SAN JOSE, Calif.--Want to know what’s inside Intel’s next-generation microprocessor? Ask David Kanter. The CPU blogger just published a deep dive on Haswell, Intel’s first chip designed for its 22-nm FinFET process.
Haswell will emerge next year, probably ahead of most of the 64-bit ARM chips and in tandem with AMD’s next generation cores such as Steamroller. Ultimately, it will appear in everything from tablet SoCs to server CPUs.
Kanter describes Haswell as “a dual-threaded, out-of-order microprocessor that is capable of decoding five instructions, issuing four fused micro-ops and dispatching eight micro-ops each cycle.”
At this stage, Kanter could only do a paper analysis of the microarchitecture. It will be many months before we see test results on working Haswell chips.
That said, Kanter was able to make some interesting high-level projections based on his deep dive into the workings of the chip. “We estimate that a Haswell core will offer around 10 percent greater performance for existing software, compared to [Intel’s current] Sandy Bridge [processors, and] for workloads using the new extensions, the gains could be significantly higher,” he said.
In theory, some instruction set extensions could double performance on some jobs, and a new transactional memory feature could provide 30 percent gains on other operations, he said.
Measured next to its traditional x86 competitor, “Intel is already far ahead of AMD in terms of CPU performance,” writes Kanter. “The performance gap should narrow given the scope of opportunities for AMD to improve, but Haswell will continue to have significant advantages.”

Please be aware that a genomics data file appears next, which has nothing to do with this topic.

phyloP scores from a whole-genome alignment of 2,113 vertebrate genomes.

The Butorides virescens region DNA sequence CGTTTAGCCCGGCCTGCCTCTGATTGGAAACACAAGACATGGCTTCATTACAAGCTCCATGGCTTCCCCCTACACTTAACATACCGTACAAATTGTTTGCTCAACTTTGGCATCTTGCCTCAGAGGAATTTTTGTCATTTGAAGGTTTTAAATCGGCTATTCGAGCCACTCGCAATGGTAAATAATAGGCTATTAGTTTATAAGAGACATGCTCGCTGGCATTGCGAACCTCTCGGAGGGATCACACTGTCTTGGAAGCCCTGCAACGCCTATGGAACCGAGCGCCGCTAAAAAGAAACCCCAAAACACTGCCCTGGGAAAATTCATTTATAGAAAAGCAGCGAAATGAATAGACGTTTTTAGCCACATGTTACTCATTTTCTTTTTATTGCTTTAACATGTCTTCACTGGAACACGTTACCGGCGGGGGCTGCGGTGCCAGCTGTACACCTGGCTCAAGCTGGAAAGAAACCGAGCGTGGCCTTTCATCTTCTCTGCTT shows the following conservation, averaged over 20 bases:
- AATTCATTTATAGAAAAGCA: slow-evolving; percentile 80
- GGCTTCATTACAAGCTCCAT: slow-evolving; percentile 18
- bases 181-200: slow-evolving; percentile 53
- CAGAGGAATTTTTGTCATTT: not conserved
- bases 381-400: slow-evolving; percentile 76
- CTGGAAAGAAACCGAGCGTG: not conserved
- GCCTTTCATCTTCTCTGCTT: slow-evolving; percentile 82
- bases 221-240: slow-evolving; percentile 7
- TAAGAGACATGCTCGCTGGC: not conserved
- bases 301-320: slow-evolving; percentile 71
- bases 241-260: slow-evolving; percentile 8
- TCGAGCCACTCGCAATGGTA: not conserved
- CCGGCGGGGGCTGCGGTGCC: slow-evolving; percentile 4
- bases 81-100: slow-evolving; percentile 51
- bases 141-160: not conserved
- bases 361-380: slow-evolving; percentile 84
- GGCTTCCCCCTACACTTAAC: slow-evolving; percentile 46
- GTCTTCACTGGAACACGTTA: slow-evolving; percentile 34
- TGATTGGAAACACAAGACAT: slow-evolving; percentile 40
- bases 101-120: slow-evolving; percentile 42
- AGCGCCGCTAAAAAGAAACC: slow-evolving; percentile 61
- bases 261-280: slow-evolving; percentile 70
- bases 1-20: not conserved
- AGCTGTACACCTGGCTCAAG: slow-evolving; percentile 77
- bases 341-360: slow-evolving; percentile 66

Haswell will come in 10W versions for tablets where it will compete with 4W ARM-based SoCs, Kanter added. We will need to wait for working silicon to know relative performance/Watt efficiency of Haswell against the ARM chips, he said.
Indeed, there will be plenty of tales to tell once real chips get out of the lab next year. Until then, microprocessor aficionados can enjoy Kanter’s block-by-block tour of the architecture.
David Patterson, known for his pioneering research that led to RAID, clusters and more, is part of a team at UC Berkeley that recently made its RISC-V processor architecture an open source hardware offering. We talk with Patterson and one of his colleagues behind the effort about the opportunities they see, what new kinds of designs they hope to enable and what it means for today’s commercial processor giants such as Intel, ARM and Imagination Technologies.